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The Most UN-Sustainable Dividends in the Market

What’s the most un-sustainable part of the global energy complex?

Maybe you would say co-ordinated OPEC production cuts.

Or perhaps you would bring up high growth rates of shale producers.

If you talked about the lack of free cash flow among shale producers you would be getting warm…

But for me, when I went looking through the final 2016 financial statements of the supermajors, their dividends seemed the most un-sustainable part of the industry.  That should make shareholders very nervous.

What these year end financials show is that these companies have spent the last two years continually digging a balance sheet hole.

With the commitment that they have to their dividends it doesn’t look like they will be putting their shovels down any time soon.

Law of holes – The first law of holes is an adage which states that “if you find yourself in a hole, stop digging”. Meaning that if in an untenable position, it is best to stop carrying on and exacerbating the situation

Behind The Numbers – Those Dividends Are A Heavy Burden

The largest oil companies and their dividend yields are as follows:

Exxon (XOM: NYSE) – 3.60%

Chevron (CVX: NYSE) – 4.11%

BP (BP: NYSE) – 7.12%

Total SA (TOT: NYSE) – 5.24%

Royal Dutch Shell (RDS-B: NYSE) – 6.97%

These companies have long taken great pride in being able to maintain their dividends through even the worst of oil crashes.

Exxon for example has 34 years of consecutive dividend increases.  Chevron has increased its dividend for 29 consecutive years.

That is very impressive to be sure.

However, when I drill into the 2016 financial statements of these companies I don’t find myself wondering if they should continue to increase dividends.

I find myself wondering if they should continue paying dividends.

In the table below I’ve laid out the 2016 cash inflows and outflows for each of these companies.

(In Billions) XOM CVX TOT BP RDS-B Total
Cash Inflow From Operations $22.1 $12.8 $16.5 $10.7 $20.6 $82.7
Cash Outflow For Capital Spending ($16.2) ($18.1) ($18.1) ($16.7) ($22.1) ($91.2)
Cash Outflow For Dividends ($12.5) ($8.1) ($2.6) ($4.6) ($9.7) ($37.5)
Net Cash Outflow ($6.6) ($13.4) ($4.2) ($10.6) ($11.2) ($46.0)

I have not given any credit for cash from asset sales since that isn’t a sustainable source of cash and I haven’t deducted any cash for asset purchases either (like the Shell purchase of BG Group).

I’ve tried to present a true picture of what these companies look like on an ongoing, sustained basis.

When I was putting this together I kind of knew what to expect, but I still find the numbers very sobering.

As a group, these companies outspent the cash that they generated by $46 billion.  Even if the group paid zero dollars in dividends it would not have lived within cash flow.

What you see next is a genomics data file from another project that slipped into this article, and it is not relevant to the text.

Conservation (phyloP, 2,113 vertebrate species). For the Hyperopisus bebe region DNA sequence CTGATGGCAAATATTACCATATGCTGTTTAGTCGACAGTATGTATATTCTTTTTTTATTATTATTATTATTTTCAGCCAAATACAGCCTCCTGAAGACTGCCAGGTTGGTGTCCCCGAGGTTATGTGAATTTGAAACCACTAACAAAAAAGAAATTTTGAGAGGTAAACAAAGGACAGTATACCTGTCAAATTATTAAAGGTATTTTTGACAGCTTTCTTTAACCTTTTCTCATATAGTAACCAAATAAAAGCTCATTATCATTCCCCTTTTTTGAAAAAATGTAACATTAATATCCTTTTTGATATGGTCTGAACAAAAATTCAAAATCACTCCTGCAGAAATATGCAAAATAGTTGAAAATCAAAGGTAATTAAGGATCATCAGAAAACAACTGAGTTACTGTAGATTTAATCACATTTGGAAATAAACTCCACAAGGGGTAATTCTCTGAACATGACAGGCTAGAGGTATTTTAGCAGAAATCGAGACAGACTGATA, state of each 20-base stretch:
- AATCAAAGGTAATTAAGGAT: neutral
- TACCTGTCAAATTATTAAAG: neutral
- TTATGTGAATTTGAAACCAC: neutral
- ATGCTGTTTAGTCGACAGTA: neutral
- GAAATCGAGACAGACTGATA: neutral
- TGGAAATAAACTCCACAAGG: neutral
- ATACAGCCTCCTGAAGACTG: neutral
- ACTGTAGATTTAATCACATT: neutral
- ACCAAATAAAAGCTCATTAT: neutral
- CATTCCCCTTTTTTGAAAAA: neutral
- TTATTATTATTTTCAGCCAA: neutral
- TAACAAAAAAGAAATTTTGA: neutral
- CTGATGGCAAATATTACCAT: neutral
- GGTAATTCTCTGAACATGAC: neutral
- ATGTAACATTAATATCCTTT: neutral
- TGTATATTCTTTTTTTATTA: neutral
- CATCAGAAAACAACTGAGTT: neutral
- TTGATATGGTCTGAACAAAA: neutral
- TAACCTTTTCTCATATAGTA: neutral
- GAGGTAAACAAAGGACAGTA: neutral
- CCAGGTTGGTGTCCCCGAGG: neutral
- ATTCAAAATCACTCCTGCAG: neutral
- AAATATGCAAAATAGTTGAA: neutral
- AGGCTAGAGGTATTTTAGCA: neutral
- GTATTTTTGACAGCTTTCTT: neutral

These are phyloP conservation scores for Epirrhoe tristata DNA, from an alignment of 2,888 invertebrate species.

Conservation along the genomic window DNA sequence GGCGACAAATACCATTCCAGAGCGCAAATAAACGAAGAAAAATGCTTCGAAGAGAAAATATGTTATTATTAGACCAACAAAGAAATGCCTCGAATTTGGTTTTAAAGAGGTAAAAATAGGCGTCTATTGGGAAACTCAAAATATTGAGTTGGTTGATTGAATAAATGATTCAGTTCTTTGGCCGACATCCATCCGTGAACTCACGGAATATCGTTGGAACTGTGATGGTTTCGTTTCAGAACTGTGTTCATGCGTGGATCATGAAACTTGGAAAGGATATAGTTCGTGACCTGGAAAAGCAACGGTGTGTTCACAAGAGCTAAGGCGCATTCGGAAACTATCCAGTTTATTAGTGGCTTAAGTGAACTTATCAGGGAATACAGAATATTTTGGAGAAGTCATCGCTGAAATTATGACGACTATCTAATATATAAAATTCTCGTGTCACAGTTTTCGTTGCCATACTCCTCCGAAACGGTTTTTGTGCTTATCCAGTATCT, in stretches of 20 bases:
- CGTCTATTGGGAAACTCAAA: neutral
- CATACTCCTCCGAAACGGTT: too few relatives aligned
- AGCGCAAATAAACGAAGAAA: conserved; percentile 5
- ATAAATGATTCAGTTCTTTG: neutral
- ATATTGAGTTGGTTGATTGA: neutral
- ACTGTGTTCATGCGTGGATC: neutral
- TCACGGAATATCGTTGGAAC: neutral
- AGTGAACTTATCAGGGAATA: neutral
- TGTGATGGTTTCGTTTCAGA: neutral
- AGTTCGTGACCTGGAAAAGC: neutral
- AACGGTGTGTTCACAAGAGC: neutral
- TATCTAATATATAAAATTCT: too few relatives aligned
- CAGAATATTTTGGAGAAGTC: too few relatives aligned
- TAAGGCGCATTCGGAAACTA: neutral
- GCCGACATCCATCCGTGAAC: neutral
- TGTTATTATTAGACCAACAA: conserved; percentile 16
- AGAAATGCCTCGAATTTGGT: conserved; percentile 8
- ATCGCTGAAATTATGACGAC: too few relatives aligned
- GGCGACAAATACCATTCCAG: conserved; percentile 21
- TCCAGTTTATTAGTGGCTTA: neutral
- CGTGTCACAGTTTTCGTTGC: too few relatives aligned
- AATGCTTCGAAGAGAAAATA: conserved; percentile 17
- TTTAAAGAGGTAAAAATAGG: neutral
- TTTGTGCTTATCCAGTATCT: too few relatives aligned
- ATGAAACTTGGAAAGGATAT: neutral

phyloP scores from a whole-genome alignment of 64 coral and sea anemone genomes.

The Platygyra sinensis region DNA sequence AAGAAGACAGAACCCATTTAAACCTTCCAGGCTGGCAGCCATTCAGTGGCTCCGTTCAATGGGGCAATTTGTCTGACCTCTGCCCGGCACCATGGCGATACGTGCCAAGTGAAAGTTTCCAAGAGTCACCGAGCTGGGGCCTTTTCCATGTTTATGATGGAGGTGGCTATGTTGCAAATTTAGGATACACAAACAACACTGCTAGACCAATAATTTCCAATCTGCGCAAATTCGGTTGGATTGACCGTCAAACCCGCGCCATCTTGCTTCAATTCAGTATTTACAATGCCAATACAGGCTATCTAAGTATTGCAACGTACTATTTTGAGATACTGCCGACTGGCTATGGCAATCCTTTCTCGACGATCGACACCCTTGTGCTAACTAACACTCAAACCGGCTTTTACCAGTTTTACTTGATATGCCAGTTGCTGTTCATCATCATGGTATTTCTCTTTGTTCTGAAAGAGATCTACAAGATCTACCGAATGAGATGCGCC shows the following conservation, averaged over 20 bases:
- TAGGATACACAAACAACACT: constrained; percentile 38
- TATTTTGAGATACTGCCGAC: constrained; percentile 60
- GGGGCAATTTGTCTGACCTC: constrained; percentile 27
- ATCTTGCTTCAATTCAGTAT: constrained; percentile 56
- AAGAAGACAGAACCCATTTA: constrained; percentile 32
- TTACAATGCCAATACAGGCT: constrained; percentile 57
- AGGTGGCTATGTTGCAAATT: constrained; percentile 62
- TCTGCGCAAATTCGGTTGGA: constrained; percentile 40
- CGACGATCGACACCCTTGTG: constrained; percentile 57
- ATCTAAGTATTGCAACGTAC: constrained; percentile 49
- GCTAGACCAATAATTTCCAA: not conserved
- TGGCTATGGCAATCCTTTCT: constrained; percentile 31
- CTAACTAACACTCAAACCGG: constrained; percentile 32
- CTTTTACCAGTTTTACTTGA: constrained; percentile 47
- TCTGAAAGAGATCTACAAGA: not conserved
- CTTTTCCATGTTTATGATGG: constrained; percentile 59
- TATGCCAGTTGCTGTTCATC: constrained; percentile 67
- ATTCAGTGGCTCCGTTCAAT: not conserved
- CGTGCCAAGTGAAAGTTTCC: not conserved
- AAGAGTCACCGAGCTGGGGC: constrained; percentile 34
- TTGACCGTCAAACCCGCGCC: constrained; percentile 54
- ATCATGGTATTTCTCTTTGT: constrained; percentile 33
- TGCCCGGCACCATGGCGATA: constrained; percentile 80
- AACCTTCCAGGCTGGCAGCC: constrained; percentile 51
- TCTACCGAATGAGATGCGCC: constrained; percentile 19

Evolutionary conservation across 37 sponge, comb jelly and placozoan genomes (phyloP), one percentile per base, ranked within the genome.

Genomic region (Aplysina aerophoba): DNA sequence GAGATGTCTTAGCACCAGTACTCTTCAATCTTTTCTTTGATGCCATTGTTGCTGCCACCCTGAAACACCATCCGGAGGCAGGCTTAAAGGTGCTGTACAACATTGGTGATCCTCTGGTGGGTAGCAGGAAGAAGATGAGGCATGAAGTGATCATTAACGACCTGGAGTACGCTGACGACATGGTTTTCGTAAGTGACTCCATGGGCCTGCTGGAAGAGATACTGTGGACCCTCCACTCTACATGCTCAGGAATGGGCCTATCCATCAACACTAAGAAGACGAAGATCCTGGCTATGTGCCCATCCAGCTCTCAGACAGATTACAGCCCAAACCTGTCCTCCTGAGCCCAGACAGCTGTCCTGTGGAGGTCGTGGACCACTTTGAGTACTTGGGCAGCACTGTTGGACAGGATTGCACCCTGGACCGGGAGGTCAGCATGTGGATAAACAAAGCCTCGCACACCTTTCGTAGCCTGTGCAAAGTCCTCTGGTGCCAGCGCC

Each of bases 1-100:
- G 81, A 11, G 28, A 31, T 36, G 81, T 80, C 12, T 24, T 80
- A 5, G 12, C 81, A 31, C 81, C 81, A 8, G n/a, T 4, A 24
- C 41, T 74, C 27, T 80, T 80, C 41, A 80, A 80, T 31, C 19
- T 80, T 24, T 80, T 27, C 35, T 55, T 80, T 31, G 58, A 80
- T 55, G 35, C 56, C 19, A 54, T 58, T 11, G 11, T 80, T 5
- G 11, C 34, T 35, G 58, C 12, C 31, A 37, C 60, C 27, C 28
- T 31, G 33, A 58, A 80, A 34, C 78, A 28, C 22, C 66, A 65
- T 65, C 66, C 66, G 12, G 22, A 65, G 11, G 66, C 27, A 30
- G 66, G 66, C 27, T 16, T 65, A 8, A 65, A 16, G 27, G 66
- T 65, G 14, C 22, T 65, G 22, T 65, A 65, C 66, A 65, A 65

And this $46 billion outspend has not generated big production increases.  In fact generating production and reserve growth has been a constant struggle for the supermajors.

Admittedly oil and gas prices were low in 2016.

Now, remember my comment earlier about being warm if you were thinking about the lack of free cash flow among shale producers as being un-sustainable?

Behind The Numbers – Consuming Cash, But No Worse Than The Supermajors

The combined supermajor numbers weren’t exactly unexpected, but they are still an eye-opener.

What would a similar group of large independent shale producers look like?

To find out I decided to drill into the 2016 10-ks of the following four:

Continental Resources (CLR: NYSE) – (Bakken and SCOOP/STACK)

EOG Resources (EOG: NYSE) – (Bakken, Permian and Eagle Ford)

Pioneer Resources (PXD: NYSE) – (Permian)

Diamondback Energy (FANG: NYSE) – (Permian)

Again I’ve excluded cash spent on acquisitions and cash received for asset sales.  The only one of these companies that pays a dividend of any significance is EOG so I left the dividend numbers off the table.

Here is what I found:

(In Millions) PXD CLR FANG EOG Total
Cash Inflow From Operations $1,498.0 $1,125.0 $332.0 $2,359.0 $5,314.0
Cash Outflow For Capital Spending ($1,857.0) ($1,154.0) ($362.0) ($2,490.0) ($5,863.0)
Net Cash Outflow ($359.0) ($29.0) ($30.0) ($131.0) ($549.0)

As a group I was surprised by how little they actually outspent cash flow.  This is certainly not what we would have seen from these companies in 2014 or 2015.

The oil price crash has forced this industry group to spend more responsibly.

While these companies aren’t close to generating free cash flow, I find it interesting that they are doing a better job of living within cash flow than the supermajors are.

The sustainability of shale production has always been questioned (and rightfully so).  When I look at all of this data though, the most unsustainable thing that I see are the dividends that the supermajors are paying.

Would You Run Your Own Business Like This?

If the supermajors are outspending cash inflows by $46 billion to pay their dividends the funding of that cash has to come from somewhere.

The vast majority is from increased balance sheet leverage either through a reduction of cash on hand or increased debt.

That begs the question of whether those dividends are really in the best interests of the shareholders to whom they are being paid.  If that cash had been invested in new projects at least cash generating ability would have grown and balance sheet deterioration lessened.

Since the oil crash the industry has canceled $1 trillion of projects and hundreds of thousands of workers fired.  While the supermajors have taken a knife to every imaginable expense their dividends have been spared.

At some point one of these companies is going to make an unpopular but sensible decision and do what the shale producers did: start living within cash flow.

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